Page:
Amsterdam which went into the Eastern ventures, was in its origin Antwerp capital, which had for a couple of generations been there engaged in the distribution of Portuguese spices over Western Europe. As Temple wrote in his book on the Netherlands, “Before the Revolts, the subjects of the Low Countries . . . had become versed in the ways and sensible of the infinite gains of the trade of the Indies. And after the Union, a greater confluence of people falling down into the United Provinces than could manage their stock or find employment at land, great multitudes turned their endeavours to sea, and fell not only into the trade of England, France and the Northern Seas, but ventured upon that of the East Indies.”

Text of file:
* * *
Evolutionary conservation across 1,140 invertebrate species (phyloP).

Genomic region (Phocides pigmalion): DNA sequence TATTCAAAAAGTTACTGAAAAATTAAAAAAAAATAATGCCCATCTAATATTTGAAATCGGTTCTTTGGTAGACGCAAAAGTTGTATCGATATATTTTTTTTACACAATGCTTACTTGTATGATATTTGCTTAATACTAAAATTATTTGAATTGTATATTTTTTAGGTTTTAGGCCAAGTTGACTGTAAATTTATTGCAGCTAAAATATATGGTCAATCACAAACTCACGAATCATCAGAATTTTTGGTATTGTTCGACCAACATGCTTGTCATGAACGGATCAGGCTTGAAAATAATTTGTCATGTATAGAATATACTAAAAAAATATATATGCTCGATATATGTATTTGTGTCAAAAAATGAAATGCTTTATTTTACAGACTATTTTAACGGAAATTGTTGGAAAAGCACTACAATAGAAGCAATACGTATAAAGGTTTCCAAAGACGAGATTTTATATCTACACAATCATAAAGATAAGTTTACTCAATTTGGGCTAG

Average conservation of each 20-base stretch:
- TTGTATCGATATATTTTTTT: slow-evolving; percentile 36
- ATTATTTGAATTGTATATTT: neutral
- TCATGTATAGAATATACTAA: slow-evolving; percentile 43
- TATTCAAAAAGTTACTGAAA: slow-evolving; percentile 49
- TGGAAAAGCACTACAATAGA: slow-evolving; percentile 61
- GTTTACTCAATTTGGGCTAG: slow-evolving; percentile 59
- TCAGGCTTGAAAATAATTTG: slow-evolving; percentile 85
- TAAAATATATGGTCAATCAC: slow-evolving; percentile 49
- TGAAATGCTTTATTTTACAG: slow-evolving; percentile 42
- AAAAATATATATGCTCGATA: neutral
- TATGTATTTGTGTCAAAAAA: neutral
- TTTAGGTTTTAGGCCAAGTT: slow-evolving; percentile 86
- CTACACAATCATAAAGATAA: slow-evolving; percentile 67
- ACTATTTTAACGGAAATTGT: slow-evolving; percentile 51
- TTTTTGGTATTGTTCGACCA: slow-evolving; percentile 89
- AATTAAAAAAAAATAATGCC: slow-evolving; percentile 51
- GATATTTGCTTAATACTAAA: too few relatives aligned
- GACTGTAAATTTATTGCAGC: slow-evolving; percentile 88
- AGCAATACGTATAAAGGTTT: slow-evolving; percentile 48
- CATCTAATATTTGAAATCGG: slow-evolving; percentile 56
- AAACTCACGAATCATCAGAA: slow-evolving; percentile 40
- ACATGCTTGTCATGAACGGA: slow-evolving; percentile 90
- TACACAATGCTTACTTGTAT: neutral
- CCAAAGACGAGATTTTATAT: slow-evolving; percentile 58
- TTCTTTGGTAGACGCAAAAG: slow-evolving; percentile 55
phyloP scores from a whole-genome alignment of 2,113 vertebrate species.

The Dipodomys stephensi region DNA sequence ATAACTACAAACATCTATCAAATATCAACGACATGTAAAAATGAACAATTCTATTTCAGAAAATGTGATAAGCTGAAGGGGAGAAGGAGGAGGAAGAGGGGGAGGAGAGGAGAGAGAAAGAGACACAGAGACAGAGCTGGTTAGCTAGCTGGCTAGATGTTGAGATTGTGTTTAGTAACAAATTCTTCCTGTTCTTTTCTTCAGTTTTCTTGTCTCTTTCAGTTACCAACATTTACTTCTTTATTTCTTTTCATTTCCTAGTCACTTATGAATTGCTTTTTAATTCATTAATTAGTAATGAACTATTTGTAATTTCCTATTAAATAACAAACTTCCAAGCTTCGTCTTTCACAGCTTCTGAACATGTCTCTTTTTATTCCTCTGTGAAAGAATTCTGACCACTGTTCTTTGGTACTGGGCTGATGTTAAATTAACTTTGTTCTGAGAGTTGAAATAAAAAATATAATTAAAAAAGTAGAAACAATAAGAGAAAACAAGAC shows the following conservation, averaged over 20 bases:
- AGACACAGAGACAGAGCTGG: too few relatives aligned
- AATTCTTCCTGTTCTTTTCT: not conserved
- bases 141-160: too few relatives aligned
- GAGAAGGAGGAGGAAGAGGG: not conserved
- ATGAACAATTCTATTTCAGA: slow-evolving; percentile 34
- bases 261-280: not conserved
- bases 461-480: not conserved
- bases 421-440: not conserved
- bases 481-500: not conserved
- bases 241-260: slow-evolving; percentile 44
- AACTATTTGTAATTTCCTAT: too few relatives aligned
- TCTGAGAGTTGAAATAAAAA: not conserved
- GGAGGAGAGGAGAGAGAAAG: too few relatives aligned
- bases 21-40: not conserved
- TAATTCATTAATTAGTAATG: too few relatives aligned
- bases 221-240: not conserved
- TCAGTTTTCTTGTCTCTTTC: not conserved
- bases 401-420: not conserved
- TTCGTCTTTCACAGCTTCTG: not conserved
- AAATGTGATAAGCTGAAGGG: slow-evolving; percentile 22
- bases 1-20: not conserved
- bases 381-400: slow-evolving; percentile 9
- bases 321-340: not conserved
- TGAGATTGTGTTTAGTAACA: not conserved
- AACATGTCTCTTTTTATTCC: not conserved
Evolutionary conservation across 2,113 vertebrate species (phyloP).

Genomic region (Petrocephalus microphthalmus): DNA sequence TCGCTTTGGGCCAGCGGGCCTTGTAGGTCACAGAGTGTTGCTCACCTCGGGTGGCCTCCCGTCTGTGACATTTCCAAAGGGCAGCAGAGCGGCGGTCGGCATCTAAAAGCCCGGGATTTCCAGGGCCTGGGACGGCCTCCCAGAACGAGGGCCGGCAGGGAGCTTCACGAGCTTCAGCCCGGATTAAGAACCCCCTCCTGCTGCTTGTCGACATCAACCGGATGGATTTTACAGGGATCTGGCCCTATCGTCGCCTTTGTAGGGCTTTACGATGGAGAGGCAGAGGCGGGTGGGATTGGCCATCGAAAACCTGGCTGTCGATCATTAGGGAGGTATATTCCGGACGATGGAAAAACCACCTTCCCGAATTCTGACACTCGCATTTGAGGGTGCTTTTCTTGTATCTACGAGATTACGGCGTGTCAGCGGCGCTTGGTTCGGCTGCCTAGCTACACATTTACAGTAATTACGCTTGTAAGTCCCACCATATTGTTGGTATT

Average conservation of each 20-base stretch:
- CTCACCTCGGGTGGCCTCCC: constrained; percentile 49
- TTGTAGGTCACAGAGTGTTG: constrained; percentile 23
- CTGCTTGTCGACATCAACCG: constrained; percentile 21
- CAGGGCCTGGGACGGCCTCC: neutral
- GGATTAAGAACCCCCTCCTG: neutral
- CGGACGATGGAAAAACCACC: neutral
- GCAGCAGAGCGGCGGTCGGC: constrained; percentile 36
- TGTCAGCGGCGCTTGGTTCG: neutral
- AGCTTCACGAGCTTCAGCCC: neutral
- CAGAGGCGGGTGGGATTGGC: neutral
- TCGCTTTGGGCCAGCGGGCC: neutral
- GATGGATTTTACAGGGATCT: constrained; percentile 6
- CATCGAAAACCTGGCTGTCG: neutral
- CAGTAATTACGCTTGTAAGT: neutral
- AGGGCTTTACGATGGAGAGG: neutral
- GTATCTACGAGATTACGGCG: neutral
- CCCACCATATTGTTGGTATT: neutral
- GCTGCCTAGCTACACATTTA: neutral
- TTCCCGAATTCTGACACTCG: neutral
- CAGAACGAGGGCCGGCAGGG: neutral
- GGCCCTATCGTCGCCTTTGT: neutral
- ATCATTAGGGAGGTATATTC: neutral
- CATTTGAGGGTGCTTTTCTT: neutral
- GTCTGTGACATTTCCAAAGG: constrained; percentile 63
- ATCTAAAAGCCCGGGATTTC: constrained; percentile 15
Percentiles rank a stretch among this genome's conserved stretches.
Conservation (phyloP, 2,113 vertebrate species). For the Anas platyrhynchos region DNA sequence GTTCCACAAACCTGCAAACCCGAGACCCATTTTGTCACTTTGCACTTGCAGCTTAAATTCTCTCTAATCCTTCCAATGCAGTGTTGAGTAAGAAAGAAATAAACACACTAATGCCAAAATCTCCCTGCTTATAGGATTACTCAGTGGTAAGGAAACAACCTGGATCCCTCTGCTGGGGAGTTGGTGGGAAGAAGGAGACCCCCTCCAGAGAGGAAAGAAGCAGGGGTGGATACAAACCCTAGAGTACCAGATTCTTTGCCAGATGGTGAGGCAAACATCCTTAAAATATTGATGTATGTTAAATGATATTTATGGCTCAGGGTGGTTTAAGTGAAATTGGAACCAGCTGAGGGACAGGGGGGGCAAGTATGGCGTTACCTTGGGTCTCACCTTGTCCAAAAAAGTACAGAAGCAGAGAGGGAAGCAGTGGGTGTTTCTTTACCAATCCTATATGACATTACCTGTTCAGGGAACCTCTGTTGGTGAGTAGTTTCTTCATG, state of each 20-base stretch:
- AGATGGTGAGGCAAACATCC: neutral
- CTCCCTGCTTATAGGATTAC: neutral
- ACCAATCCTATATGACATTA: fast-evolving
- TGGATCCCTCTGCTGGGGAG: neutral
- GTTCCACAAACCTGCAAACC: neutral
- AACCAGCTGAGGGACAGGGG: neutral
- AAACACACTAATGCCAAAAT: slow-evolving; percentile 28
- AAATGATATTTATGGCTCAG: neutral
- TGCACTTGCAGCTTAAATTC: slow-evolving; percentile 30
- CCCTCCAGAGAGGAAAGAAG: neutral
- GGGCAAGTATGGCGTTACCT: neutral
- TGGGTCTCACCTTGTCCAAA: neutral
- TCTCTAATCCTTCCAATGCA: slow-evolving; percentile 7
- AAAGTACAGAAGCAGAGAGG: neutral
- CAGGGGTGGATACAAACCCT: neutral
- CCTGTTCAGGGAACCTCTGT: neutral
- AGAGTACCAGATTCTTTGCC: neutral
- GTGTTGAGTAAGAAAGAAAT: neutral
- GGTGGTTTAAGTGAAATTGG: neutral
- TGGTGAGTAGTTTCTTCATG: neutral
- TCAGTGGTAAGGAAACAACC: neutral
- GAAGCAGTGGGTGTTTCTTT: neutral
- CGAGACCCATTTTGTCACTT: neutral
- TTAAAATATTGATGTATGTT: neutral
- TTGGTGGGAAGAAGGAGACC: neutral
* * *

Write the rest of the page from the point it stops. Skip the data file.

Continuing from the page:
And yet it goes hard even with the economist to point out defici. ences in Sir William Hunter's work when he remembers the two chapters (VI and VII) in which he deals with the tangled subject of the Separate Voyages (1601–1612), and the creation of the first Joint Stock. We should be glad to hear that Sir William Hunter had left sufficient manuscript behind him to furnish at least an additional chapter or so; and if such were printed we should expect to find a lucid account of what Mill leaves so very obscure—the period of Separate Joint Stocks, from 1612 till towards the end of the Commonwealth.


England in the Age of Wycliffe. By GEORGE MACAULAY

TREVELYAN. (London: Longmans, Green and Co.) 1899.

Pp. vii, 380. The Peasants' Rising and the Lollards. A collection of un